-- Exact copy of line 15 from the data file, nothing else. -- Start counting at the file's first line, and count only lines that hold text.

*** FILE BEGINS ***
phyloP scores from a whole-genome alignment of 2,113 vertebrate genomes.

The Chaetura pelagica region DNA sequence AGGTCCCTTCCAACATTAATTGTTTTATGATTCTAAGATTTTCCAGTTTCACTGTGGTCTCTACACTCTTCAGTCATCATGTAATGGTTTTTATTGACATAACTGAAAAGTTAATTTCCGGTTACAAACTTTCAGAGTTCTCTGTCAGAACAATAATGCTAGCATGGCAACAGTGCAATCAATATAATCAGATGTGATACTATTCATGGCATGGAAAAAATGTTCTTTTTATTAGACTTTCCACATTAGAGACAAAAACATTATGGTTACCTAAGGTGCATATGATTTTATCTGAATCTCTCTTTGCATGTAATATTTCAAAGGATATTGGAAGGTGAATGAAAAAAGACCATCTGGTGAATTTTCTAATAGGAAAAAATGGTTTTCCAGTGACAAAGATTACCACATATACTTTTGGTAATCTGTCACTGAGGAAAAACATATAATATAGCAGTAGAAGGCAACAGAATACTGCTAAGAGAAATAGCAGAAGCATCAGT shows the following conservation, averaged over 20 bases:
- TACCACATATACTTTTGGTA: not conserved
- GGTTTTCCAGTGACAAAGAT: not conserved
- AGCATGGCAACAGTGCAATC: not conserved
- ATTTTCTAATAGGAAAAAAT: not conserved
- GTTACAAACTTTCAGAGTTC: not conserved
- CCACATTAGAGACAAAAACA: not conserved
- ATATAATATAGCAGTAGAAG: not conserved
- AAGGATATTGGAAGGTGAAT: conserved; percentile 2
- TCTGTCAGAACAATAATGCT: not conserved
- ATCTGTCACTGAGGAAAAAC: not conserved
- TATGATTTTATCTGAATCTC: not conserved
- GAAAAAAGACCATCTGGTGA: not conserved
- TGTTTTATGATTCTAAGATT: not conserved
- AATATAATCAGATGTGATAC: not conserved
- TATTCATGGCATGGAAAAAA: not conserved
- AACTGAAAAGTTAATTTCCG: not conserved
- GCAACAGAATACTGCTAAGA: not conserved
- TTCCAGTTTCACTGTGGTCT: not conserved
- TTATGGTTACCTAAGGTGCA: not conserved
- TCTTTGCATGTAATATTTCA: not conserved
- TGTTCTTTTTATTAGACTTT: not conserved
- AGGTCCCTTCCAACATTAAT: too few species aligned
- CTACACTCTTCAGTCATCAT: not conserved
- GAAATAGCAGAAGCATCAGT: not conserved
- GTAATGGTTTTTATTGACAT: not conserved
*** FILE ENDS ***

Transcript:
- TGTTTTATGATTCTAAGATT: not conserved